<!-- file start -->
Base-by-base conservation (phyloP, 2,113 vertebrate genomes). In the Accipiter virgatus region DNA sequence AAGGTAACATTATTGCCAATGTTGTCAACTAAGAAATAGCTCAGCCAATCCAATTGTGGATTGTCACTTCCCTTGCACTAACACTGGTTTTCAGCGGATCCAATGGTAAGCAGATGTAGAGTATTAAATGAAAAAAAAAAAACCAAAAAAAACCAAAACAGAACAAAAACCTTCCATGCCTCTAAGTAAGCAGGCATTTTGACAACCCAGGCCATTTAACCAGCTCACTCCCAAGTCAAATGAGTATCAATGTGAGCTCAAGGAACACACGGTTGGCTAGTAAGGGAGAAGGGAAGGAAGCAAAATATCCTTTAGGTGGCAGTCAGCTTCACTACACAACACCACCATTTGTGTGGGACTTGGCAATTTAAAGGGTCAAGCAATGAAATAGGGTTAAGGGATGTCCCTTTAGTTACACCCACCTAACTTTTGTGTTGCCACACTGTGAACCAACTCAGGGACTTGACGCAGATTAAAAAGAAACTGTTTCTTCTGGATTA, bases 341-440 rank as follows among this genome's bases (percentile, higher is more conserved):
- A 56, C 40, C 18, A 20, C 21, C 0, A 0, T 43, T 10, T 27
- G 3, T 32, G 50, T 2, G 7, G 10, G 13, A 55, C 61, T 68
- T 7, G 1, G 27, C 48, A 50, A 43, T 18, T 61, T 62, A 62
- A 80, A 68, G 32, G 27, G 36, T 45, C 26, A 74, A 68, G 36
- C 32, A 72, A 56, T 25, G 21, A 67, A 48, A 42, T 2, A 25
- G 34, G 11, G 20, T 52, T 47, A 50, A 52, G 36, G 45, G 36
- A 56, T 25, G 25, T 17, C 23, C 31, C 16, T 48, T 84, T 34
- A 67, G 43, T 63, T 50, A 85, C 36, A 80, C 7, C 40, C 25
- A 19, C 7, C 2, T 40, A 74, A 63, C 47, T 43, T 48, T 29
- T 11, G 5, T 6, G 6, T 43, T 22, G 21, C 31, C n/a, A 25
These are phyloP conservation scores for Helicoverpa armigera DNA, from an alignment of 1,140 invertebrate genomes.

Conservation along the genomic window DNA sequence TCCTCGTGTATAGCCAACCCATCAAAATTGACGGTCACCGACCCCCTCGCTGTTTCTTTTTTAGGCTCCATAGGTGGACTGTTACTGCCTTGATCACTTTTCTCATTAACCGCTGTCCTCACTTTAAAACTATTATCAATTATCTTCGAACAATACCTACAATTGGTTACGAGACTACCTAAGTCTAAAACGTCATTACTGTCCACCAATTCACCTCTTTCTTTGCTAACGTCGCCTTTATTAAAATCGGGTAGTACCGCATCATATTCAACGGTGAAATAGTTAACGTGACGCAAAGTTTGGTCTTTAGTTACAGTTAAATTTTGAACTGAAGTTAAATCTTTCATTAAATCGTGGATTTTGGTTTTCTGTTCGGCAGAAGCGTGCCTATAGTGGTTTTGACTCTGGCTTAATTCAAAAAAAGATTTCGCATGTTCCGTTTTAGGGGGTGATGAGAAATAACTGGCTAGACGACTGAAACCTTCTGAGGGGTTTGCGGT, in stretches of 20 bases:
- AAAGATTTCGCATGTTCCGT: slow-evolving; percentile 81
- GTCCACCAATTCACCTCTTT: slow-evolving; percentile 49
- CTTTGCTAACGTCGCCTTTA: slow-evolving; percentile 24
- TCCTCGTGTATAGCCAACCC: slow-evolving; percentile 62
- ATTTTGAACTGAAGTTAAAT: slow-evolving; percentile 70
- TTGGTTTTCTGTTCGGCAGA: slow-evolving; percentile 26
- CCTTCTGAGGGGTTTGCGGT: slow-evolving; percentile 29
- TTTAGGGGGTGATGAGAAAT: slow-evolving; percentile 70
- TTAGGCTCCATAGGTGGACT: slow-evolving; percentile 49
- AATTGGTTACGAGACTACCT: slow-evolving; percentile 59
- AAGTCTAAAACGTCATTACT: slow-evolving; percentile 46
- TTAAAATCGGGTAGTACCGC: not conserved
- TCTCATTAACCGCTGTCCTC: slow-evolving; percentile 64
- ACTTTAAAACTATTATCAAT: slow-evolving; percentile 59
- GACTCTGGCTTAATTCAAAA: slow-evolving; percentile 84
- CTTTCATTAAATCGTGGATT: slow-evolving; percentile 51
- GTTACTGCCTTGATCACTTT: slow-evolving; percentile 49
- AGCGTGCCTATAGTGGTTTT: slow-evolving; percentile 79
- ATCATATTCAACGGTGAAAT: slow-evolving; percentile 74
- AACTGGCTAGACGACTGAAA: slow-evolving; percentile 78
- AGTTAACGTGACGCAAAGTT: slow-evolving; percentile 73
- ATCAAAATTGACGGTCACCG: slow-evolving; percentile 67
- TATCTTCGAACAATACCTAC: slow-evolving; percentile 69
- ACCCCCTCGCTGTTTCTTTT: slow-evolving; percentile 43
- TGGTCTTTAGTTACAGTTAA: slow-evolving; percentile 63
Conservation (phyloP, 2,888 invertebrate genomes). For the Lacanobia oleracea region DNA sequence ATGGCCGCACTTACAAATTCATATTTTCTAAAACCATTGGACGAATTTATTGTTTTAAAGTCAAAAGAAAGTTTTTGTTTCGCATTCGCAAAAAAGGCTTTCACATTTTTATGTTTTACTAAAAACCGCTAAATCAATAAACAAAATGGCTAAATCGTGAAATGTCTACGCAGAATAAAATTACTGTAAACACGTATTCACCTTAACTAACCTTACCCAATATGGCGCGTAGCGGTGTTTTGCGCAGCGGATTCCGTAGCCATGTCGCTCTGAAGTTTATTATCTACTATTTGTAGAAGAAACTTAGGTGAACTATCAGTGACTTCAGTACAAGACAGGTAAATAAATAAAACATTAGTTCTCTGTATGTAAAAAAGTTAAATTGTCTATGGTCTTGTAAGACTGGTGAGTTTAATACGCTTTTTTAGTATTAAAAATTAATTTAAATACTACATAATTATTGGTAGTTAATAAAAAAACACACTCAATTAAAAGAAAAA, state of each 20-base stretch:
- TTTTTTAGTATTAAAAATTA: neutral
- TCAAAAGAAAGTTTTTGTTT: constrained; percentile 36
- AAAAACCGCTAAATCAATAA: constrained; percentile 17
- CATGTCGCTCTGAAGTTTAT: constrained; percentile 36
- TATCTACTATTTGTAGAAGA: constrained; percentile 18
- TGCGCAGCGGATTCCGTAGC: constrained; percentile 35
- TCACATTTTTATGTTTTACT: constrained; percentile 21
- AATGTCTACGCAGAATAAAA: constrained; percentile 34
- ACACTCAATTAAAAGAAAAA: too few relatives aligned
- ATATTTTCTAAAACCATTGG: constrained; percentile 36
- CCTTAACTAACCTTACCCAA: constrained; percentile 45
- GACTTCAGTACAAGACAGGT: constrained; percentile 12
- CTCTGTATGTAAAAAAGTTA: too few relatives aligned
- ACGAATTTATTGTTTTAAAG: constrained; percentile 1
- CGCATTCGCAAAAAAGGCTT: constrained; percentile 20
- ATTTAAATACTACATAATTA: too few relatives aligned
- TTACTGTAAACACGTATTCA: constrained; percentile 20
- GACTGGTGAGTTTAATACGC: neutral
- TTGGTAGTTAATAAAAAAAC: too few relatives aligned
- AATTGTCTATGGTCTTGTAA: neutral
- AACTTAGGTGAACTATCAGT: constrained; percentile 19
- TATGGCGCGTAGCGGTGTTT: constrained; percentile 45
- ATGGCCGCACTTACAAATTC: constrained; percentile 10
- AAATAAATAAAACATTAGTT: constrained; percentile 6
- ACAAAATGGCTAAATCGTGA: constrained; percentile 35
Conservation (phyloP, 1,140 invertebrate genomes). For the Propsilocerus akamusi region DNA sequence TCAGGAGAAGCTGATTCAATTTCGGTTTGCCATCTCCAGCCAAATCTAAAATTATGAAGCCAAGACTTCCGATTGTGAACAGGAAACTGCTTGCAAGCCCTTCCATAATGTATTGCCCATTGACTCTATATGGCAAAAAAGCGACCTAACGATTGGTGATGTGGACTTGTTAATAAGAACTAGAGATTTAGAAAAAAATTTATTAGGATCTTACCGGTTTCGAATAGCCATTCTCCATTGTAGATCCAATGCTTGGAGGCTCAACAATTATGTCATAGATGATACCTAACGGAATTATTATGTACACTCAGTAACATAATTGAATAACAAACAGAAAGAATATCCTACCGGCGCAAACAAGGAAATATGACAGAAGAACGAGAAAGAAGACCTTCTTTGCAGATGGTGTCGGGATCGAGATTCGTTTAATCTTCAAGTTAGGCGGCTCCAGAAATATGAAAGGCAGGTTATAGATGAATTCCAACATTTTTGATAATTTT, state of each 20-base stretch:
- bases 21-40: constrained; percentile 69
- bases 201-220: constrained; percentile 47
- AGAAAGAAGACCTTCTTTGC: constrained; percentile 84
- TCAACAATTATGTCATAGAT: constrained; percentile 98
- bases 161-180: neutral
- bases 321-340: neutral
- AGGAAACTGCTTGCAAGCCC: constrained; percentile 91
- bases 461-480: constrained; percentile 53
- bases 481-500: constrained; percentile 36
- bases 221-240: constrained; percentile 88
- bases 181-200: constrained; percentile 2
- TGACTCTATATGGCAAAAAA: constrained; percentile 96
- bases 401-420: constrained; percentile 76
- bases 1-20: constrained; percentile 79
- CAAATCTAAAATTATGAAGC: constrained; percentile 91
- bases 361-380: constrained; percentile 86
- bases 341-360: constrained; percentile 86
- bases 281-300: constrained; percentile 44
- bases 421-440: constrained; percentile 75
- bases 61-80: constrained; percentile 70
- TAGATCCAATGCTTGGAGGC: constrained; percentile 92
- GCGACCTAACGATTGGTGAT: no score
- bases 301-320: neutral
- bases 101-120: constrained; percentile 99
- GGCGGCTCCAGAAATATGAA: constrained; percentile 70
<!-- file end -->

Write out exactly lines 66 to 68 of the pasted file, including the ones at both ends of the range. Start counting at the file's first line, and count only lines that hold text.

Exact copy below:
- bases 21-40: constrained; percentile 69
- bases 201-220: constrained; percentile 47
- AGAAAGAAGACCTTCTTTGC: constrained; percentile 84